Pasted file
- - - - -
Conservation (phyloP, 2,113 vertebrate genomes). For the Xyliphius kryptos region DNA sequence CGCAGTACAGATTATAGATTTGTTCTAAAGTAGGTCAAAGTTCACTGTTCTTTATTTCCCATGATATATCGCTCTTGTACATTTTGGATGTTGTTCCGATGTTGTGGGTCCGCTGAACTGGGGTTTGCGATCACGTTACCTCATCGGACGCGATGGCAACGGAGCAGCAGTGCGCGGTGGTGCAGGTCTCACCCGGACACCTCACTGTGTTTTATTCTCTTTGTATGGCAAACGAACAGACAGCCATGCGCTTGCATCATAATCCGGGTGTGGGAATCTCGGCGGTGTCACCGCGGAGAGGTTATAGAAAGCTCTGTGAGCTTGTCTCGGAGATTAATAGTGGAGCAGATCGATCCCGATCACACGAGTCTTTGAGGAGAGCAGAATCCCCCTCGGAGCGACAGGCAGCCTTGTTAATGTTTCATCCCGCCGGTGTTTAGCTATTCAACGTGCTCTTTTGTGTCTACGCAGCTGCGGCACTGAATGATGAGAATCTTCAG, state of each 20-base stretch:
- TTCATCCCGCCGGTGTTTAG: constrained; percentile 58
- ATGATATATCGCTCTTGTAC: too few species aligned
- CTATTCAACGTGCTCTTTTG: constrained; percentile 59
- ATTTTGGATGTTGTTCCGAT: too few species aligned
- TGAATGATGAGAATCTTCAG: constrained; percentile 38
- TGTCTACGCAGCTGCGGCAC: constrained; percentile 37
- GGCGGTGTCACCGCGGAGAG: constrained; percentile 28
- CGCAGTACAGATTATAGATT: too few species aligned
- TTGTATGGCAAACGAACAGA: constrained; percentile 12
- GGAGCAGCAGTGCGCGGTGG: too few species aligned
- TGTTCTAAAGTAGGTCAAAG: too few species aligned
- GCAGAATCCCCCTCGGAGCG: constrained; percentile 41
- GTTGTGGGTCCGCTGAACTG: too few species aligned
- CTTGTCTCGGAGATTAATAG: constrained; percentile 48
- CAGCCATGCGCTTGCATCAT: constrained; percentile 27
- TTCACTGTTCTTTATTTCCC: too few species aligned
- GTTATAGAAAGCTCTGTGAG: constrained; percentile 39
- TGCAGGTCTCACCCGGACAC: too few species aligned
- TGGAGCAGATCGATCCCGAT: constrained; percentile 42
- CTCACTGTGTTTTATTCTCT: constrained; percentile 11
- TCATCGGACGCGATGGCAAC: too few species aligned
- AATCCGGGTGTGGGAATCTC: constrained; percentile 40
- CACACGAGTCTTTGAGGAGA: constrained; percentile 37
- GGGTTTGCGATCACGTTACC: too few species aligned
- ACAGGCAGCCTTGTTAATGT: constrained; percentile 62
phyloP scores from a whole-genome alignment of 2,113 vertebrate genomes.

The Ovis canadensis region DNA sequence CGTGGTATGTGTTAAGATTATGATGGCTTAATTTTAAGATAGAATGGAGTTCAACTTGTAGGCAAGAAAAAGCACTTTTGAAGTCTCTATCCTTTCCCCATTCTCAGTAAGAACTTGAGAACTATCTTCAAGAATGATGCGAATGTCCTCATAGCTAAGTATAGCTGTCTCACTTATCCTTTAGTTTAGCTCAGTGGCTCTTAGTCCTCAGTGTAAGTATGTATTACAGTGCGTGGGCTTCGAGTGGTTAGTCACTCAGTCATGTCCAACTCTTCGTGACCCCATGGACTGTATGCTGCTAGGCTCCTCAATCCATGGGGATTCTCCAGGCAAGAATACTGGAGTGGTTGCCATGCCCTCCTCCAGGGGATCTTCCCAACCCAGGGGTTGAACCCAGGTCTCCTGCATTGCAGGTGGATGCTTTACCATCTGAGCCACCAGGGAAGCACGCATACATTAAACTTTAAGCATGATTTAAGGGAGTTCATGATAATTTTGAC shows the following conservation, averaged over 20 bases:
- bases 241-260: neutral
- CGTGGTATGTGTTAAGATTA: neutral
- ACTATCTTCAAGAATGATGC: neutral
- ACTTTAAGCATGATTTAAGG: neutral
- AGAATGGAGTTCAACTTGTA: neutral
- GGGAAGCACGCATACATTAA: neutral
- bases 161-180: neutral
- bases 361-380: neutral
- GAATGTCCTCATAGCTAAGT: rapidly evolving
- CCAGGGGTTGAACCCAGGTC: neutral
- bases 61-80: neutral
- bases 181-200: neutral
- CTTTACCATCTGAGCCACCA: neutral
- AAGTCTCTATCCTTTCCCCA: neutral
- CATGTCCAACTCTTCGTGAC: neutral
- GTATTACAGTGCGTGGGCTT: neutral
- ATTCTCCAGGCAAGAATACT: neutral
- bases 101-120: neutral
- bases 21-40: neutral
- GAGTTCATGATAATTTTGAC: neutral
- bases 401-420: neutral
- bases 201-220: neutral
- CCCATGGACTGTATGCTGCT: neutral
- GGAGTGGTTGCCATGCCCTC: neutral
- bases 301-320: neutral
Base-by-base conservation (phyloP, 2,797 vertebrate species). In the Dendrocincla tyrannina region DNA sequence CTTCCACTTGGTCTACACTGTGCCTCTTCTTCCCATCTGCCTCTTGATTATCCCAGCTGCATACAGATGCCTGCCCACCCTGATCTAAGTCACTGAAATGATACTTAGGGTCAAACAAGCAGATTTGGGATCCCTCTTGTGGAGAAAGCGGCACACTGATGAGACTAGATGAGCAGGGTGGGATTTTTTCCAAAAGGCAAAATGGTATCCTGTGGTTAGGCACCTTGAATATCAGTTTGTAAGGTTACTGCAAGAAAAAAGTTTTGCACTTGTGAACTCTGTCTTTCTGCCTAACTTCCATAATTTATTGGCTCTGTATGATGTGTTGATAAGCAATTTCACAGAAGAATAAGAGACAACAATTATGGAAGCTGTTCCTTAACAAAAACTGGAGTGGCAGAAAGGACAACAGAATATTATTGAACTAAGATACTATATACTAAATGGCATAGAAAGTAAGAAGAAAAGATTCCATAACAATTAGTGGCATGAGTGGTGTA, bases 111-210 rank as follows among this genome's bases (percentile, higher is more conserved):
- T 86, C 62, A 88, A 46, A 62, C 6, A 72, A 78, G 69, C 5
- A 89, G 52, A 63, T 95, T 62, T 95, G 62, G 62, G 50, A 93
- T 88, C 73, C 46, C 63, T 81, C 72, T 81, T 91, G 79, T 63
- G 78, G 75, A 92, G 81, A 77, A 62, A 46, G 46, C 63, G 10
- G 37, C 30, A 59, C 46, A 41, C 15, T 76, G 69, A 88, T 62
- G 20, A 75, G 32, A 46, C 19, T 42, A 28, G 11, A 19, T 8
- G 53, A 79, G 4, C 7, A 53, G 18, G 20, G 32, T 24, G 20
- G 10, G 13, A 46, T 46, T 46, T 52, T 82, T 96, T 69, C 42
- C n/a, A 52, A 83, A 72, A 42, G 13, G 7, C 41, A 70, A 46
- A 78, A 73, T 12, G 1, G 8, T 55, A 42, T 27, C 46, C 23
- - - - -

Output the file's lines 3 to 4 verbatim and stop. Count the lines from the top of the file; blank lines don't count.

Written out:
- ATGATATATCGCTCTTGTAC: too few species aligned
- CTATTCAACGTGCTCTTTTG: constrained; percentile 59